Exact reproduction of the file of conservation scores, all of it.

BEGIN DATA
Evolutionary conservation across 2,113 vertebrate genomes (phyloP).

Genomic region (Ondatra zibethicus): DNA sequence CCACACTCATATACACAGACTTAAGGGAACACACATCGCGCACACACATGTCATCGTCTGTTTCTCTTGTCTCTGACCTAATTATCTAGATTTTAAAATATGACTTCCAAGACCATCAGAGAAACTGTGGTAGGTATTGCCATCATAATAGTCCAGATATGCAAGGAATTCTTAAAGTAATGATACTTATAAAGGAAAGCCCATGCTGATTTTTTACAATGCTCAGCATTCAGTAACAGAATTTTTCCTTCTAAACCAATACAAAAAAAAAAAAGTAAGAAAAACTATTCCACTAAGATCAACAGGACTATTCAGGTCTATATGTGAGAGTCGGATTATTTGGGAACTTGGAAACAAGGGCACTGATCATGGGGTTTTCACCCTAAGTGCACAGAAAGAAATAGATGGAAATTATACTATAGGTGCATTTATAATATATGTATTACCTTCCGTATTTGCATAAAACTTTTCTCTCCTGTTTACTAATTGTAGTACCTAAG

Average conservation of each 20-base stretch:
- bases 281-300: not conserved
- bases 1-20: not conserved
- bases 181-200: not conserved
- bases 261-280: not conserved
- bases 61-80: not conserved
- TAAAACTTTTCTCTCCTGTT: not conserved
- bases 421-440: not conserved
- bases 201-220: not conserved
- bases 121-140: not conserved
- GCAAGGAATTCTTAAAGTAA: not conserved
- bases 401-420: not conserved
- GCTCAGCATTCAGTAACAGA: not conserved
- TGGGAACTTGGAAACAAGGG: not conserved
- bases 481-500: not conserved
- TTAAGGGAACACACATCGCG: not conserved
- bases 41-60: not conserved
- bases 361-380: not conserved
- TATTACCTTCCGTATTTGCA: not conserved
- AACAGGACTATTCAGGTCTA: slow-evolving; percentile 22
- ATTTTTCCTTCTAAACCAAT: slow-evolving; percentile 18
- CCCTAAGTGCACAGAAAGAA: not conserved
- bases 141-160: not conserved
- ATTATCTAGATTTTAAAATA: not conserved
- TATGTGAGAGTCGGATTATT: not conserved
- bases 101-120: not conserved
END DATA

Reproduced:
Evolutionary conservation across 2,113 vertebrate genomes (phyloP).

Genomic region (Ondatra zibethicus): DNA sequence CCACACTCATATACACAGACTTAAGGGAACACACATCGCGCACACACATGTCATCGTCTGTTTCTCTTGTCTCTGACCTAATTATCTAGATTTTAAAATATGACTTCCAAGACCATCAGAGAAACTGTGGTAGGTATTGCCATCATAATAGTCCAGATATGCAAGGAATTCTTAAAGTAATGATACTTATAAAGGAAAGCCCATGCTGATTTTTTACAATGCTCAGCATTCAGTAACAGAATTTTTCCTTCTAAACCAATACAAAAAAAAAAAAGTAAGAAAAACTATTCCACTAAGATCAACAGGACTATTCAGGTCTATATGTGAGAGTCGGATTATTTGGGAACTTGGAAACAAGGGCACTGATCATGGGGTTTTCACCCTAAGTGCACAGAAAGAAATAGATGGAAATTATACTATAGGTGCATTTATAATATATGTATTACCTTCCGTATTTGCATAAAACTTTTCTCTCCTGTTTACTAATTGTAGTACCTAAG

Average conservation of each 20-base stretch:
- bases 281-300: not conserved
- bases 1-20: not conserved
- bases 181-200: not conserved
- bases 261-280: not conserved
- bases 61-80: not conserved
- TAAAACTTTTCTCTCCTGTT: not conserved
- bases 421-440: not conserved
- bases 201-220: not conserved
- bases 121-140: not conserved
- GCAAGGAATTCTTAAAGTAA: not conserved
- bases 401-420: not conserved
- GCTCAGCATTCAGTAACAGA: not conserved
- TGGGAACTTGGAAACAAGGG: not conserved
- bases 481-500: not conserved
- TTAAGGGAACACACATCGCG: not conserved
- bases 41-60: not conserved
- bases 361-380: not conserved
- TATTACCTTCCGTATTTGCA: not conserved
- AACAGGACTATTCAGGTCTA: slow-evolving; percentile 22
- ATTTTTCCTTCTAAACCAAT: slow-evolving; percentile 18
- CCCTAAGTGCACAGAAAGAA: not conserved
- bases 141-160: not conserved
- ATTATCTAGATTTTAAAATA: not conserved
- TATGTGAGAGTCGGATTATT: not conserved
- bases 101-120: not conserved